Could you build the Death Star twice?

Hotels are the most complex asset class there is. So complex, that they weren’t even an asset class until very recently, when they were broken up into their many constituent parts and those parts addressed individually. 

Before that, many investors stayed away, horrified and unable to see the benefits compared to, say, a lovely office building. So, like building the Death Star out of Lego, or reading Infinite Jest, hotels had to be divided into bite-sized chunks or they can’t be done at all.

And that’s fine if you’re one of the chunks. And we have seen great expertise grow up in those chunks and turn them into whole industries. Asset management, branding, technology, the chunks pile up and run the risk of spilling out over the floor and doing you an injury if they get underfoot.

To be an owner of a hotel is to need to possess a knowledge about knowledge. The Greeks probably have a term for it and you can bet rolling rocks up hills features, but outside the classics it can be viewed purely as a right hassle. The skill is to know enough to trust your individual chunks to be working in your best interests.

Pre-pandemic, this relationship was commonly structured around power. Who had it, who was wielding it, where it was shifting to. It most commonly went to the newest chunk on the block – say, the OTAs – and they held it until the rest of the stack could educate themselves as to what was happening.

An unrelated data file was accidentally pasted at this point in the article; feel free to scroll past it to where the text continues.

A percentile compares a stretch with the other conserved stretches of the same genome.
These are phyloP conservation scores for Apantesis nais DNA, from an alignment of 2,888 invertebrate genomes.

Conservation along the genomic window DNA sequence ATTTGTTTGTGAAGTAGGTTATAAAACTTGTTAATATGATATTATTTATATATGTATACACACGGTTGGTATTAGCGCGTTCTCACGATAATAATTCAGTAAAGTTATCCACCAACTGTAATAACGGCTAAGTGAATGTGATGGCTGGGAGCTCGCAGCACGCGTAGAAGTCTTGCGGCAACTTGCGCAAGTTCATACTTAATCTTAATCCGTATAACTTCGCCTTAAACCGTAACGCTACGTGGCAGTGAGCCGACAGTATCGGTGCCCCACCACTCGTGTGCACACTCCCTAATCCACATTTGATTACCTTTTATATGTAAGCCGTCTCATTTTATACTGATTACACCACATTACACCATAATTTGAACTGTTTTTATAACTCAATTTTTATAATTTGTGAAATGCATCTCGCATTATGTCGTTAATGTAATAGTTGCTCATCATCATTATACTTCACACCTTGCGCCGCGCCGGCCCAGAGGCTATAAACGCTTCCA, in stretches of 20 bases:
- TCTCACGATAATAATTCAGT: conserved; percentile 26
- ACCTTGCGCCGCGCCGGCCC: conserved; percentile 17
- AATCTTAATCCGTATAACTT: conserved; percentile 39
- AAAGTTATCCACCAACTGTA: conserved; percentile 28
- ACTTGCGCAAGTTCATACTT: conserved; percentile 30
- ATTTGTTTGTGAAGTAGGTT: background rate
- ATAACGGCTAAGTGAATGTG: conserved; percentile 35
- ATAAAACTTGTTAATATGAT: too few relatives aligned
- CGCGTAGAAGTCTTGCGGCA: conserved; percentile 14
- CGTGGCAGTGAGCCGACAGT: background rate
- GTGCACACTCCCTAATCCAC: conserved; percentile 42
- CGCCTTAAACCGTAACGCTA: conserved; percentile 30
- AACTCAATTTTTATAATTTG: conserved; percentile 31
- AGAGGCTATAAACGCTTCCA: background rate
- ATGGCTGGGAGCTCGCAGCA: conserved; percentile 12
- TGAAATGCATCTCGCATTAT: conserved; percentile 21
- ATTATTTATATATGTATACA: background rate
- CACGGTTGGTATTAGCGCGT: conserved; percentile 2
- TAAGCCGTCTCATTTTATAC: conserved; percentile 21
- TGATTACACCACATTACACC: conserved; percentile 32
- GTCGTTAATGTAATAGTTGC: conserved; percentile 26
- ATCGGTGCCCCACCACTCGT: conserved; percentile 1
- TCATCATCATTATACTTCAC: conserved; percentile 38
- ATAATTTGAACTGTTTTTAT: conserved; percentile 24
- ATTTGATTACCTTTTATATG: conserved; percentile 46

This led to lots of fighting, some fun panels at conferences and some bizarre attempts to get the power back before a sort of equilibrium was regained and hotels could get on with hoteling. Fans of the 1990s will remember that Dilbert had a term for this: Battling Business Units, with companies being eaten by competing divisions within them. It wasn’t great for profitability. 

But before we start working out who in the sector is the Pointy-Haired Boss, back to the stack.

During the pandemic, owners had to get stuck into the detail of their hotels. This we know and it has worked out in their favour and to the good of the hotel. We are all looking at more efficient assets and the sector will be the better for it and a more attractive investment target.

But education is still required. All those different chunks are far from being fully known, the question is, how to deepen that wisdom?

Back to the Death Star. A daunting task, but remember that Darth Vader managed to build it twice and while he certainly had a vicious streak, would you describe him as one of the universe’s great thinkers? No. Admittedly he wasn’t in the hanger with a toolbox, but then owners aren’t at the front desk unless it’s Back To The Floor week.

Take technology. We have all of us sat through PowerPoints about what each shiny new piece of hotel technology does. Some more gripping than others. But they all merge into one and all you’re left with is a sense of confusion and a commemorative mouse mat. 

What about, instead of looking at the technology – or whatever other chunk – the focus was on what the benefits were and where it fit in the rest of the stack? Car advertisers have, in the main, moved on from chat about pistons. Now it’s all lifestyle and how the car enhances it. 

It didn’t work out for Vader in the end, but it was a blast while it lasted. As for Infinite Jest, go ahead if you must, but skip the tennis game. 

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